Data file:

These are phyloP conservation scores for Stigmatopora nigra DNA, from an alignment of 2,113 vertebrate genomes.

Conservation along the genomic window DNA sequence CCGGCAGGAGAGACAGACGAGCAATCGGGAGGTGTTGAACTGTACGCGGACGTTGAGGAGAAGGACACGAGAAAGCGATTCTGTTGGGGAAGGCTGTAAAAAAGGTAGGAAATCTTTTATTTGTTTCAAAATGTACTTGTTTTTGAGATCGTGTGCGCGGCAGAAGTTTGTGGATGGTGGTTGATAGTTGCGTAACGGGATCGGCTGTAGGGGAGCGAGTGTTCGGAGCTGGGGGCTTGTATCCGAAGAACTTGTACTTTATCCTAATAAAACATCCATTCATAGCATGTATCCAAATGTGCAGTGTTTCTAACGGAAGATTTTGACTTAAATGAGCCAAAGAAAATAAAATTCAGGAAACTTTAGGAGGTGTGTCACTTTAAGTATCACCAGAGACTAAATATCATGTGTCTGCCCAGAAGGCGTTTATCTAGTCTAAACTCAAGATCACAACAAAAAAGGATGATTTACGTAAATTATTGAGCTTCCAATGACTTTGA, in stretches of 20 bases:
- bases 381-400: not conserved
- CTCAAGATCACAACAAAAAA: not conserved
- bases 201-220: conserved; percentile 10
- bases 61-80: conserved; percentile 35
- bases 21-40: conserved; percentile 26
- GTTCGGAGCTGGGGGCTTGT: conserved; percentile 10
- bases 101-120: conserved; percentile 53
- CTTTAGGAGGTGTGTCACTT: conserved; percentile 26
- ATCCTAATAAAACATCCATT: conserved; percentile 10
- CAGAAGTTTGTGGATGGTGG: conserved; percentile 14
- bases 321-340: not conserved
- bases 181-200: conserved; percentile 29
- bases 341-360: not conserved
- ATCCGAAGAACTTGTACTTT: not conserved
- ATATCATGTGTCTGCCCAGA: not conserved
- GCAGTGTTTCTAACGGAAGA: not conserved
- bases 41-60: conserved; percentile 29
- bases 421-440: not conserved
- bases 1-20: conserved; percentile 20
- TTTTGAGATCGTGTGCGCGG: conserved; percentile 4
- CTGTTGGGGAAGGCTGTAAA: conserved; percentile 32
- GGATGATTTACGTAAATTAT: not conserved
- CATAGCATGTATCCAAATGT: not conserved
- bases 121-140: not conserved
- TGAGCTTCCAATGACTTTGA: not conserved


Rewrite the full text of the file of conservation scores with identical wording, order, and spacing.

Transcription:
These are phyloP conservation scores for Stigmatopora nigra DNA, from an alignment of 2,113 vertebrate genomes.

Conservation along the genomic window DNA sequence CCGGCAGGAGAGACAGACGAGCAATCGGGAGGTGTTGAACTGTACGCGGACGTTGAGGAGAAGGACACGAGAAAGCGATTCTGTTGGGGAAGGCTGTAAAAAAGGTAGGAAATCTTTTATTTGTTTCAAAATGTACTTGTTTTTGAGATCGTGTGCGCGGCAGAAGTTTGTGGATGGTGGTTGATAGTTGCGTAACGGGATCGGCTGTAGGGGAGCGAGTGTTCGGAGCTGGGGGCTTGTATCCGAAGAACTTGTACTTTATCCTAATAAAACATCCATTCATAGCATGTATCCAAATGTGCAGTGTTTCTAACGGAAGATTTTGACTTAAATGAGCCAAAGAAAATAAAATTCAGGAAACTTTAGGAGGTGTGTCACTTTAAGTATCACCAGAGACTAAATATCATGTGTCTGCCCAGAAGGCGTTTATCTAGTCTAAACTCAAGATCACAACAAAAAAGGATGATTTACGTAAATTATTGAGCTTCCAATGACTTTGA, in stretches of 20 bases:
- bases 381-400: not conserved
- CTCAAGATCACAACAAAAAA: not conserved
- bases 201-220: conserved; percentile 10
- bases 61-80: conserved; percentile 35
- bases 21-40: conserved; percentile 26
- GTTCGGAGCTGGGGGCTTGT: conserved; percentile 10
- bases 101-120: conserved; percentile 53
- CTTTAGGAGGTGTGTCACTT: conserved; percentile 26
- ATCCTAATAAAACATCCATT: conserved; percentile 10
- CAGAAGTTTGTGGATGGTGG: conserved; percentile 14
- bases 321-340: not conserved
- bases 181-200: conserved; percentile 29
- bases 341-360: not conserved
- ATCCGAAGAACTTGTACTTT: not conserved
- ATATCATGTGTCTGCCCAGA: not conserved
- GCAGTGTTTCTAACGGAAGA: not conserved
- bases 41-60: conserved; percentile 29
- bases 421-440: not conserved
- bases 1-20: conserved; percentile 20
- TTTTGAGATCGTGTGCGCGG: conserved; percentile 4
- CTGTTGGGGAAGGCTGTAAA: conserved; percentile 32
- GGATGATTTACGTAAATTAT: not conserved
- CATAGCATGTATCCAAATGT: not conserved
- bases 121-140: not conserved
- TGAGCTTCCAATGACTTTGA: not conserved